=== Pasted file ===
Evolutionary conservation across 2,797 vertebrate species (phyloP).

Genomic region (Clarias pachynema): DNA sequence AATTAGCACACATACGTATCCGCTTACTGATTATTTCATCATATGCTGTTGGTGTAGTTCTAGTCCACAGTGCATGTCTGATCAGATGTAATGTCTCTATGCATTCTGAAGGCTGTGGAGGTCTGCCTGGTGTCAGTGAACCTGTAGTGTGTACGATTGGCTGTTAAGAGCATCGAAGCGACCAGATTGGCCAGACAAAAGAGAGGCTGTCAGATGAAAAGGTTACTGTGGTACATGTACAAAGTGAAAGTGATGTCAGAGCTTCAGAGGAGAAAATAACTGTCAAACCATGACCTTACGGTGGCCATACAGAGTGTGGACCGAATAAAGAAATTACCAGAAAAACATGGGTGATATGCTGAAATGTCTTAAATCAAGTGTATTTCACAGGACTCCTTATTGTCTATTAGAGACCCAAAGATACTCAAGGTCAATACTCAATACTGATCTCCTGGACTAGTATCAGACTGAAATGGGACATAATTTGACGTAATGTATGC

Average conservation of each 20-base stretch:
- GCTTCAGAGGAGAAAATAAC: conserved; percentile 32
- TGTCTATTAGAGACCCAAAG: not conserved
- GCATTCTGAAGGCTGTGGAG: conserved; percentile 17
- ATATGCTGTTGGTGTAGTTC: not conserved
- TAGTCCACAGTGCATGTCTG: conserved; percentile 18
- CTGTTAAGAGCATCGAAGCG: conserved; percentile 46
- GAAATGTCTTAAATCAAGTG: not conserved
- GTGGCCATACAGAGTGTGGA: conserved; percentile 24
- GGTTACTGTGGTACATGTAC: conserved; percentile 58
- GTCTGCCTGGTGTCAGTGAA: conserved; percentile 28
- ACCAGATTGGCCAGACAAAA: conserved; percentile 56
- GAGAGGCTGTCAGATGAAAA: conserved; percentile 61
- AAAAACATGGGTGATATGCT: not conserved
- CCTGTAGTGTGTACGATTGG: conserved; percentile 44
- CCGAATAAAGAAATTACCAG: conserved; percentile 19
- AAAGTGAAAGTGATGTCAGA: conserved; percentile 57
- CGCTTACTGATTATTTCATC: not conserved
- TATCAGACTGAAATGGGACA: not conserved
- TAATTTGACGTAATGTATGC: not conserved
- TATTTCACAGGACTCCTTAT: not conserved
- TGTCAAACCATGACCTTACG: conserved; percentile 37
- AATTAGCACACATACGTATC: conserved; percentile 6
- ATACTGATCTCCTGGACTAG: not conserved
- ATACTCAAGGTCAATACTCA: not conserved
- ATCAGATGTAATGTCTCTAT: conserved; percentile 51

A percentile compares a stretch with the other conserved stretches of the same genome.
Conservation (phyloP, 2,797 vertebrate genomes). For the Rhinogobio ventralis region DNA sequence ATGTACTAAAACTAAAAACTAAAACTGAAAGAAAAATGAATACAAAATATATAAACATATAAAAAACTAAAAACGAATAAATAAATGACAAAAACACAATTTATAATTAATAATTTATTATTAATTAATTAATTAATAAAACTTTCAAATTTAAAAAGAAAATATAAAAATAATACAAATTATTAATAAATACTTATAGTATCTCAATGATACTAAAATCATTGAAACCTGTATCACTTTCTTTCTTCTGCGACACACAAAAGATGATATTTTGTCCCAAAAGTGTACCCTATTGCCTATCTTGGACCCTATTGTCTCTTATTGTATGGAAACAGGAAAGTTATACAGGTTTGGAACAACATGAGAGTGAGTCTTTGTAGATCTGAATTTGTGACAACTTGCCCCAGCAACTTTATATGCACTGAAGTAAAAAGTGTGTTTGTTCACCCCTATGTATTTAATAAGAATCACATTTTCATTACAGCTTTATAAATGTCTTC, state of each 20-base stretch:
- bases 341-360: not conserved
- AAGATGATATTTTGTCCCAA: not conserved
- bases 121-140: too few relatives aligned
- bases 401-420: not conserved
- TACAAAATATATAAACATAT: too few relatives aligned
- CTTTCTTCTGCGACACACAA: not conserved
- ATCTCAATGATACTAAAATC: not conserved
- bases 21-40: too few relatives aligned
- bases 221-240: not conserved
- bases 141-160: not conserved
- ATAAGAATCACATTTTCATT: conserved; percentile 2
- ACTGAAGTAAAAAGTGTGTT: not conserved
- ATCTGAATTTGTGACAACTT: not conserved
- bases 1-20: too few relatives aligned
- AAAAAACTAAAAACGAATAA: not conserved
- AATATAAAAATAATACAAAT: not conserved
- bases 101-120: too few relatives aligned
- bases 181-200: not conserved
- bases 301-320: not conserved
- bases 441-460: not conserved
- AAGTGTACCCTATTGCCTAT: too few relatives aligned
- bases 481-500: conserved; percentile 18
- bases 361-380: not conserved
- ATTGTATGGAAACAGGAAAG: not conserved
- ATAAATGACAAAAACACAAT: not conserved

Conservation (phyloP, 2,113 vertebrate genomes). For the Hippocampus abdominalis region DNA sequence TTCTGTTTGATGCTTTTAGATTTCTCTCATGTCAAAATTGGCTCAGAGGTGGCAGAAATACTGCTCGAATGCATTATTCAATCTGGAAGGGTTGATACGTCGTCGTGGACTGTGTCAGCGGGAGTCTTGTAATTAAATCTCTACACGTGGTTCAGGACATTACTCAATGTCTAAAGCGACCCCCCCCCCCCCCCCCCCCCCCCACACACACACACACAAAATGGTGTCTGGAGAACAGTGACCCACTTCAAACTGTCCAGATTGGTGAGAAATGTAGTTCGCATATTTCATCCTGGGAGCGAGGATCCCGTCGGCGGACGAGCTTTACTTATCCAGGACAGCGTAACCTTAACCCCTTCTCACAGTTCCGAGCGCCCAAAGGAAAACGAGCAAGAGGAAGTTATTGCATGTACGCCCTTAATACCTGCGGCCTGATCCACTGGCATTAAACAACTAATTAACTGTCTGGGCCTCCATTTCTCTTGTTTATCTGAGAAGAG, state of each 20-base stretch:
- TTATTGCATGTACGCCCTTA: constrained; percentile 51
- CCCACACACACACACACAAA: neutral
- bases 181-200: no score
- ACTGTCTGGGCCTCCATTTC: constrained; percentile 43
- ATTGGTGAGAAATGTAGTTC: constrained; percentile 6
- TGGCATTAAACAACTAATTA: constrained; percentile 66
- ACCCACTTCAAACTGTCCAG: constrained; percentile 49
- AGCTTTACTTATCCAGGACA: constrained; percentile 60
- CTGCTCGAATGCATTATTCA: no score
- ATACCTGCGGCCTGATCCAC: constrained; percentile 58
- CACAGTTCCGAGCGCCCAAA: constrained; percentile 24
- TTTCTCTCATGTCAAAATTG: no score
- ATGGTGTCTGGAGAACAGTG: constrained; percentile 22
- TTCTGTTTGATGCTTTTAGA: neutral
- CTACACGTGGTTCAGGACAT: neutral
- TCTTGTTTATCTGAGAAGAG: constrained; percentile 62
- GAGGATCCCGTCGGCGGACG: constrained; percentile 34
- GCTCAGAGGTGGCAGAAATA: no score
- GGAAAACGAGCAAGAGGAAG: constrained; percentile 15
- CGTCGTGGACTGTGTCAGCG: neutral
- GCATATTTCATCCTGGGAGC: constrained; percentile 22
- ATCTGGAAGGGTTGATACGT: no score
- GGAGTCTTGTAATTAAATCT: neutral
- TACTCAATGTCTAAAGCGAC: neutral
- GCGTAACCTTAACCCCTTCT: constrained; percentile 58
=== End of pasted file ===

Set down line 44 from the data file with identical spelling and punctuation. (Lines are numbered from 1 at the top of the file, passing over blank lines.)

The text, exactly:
- bases 1-20: too few relatives aligned